Exclusive: Social partnership bill is model for UK, says Welsh minister

Social partnership means employers, unions and government working together.

As she pushes a new social partnership bill through the Welsh parliament, deputy housing minister Hannah Blythyn said that the Welsh model of ethical procurement and employer-union co-operation should be adopted across the UK.

If passed, the new law would place a duty on public bodies to work in ‘social partnership’, with co-operation between trade unions, employers and the government. This is a model which is common in other Western European countries like Germany.

The law would also encourage government to only buy goods and services from firms which treat their workers fairly. Initially, Blythyn said this would focus on the construction sector, where workers have often been badly treated.

Blythyn told Left Foot Forward this was a model the rest of the UK should adopt. “When you do work in this partnership and you are able to improve standards of work and peoples’ pay and conditions more broadly, then it doesn’t just affect those individuals,” she said, “it creates a more productive business and benefits the wider economy as well.”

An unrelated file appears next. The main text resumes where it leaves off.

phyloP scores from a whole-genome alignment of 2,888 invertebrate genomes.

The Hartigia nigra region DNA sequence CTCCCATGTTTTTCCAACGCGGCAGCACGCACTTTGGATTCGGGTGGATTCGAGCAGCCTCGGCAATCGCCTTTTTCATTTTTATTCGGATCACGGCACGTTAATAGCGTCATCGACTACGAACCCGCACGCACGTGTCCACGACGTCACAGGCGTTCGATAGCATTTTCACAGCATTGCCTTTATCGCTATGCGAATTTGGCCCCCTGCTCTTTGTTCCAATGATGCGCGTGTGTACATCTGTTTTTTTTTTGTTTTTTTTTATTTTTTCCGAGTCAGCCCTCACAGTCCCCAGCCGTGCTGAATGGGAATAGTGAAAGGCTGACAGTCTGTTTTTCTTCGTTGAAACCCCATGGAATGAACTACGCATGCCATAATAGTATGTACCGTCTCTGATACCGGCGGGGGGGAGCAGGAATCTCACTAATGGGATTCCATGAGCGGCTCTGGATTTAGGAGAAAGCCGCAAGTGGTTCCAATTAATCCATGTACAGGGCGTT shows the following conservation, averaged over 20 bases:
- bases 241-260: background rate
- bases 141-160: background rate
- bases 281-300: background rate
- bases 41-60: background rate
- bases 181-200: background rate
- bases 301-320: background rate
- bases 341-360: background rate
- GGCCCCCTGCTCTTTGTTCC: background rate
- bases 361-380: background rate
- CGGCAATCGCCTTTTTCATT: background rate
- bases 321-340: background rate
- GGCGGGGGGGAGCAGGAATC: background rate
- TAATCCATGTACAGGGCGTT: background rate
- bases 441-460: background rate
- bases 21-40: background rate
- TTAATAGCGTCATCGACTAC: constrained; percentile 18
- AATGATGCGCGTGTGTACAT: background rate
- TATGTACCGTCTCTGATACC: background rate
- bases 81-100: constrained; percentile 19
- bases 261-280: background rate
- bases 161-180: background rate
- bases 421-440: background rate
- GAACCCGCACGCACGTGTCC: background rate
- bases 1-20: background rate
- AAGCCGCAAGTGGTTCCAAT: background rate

Blythyn said that this co-operative model has “evolved organically” in Wales since devolution in 1999. She said the model had allowed Wales to do things during the pandemic which weren’t done in England, like unions and employers working together on improving Covid risk assesments and placing the duty to self-isolate on the employer as well as the individual.

This spirit of co-operation, she said, had continued into the drawing up of the bill which is backed by trade unions and the CBI and FSB business associations.

While the Trade Unions Congress support the bill, they have said that the test of its effectiveness will be whether it facilitates the expansion of collective bargaining and whether the duties it places on public bodies will be properly enforced.

The bill is currently a white paper and is out for consultation. It will then be voted on by the Senedd.

When asked if firms engaging in tax avoidance would be excluded from procurement, Blythyn said that was beyond the Welsh government’s competency.

Joe Lo is a co-editor of Left Foot Forward

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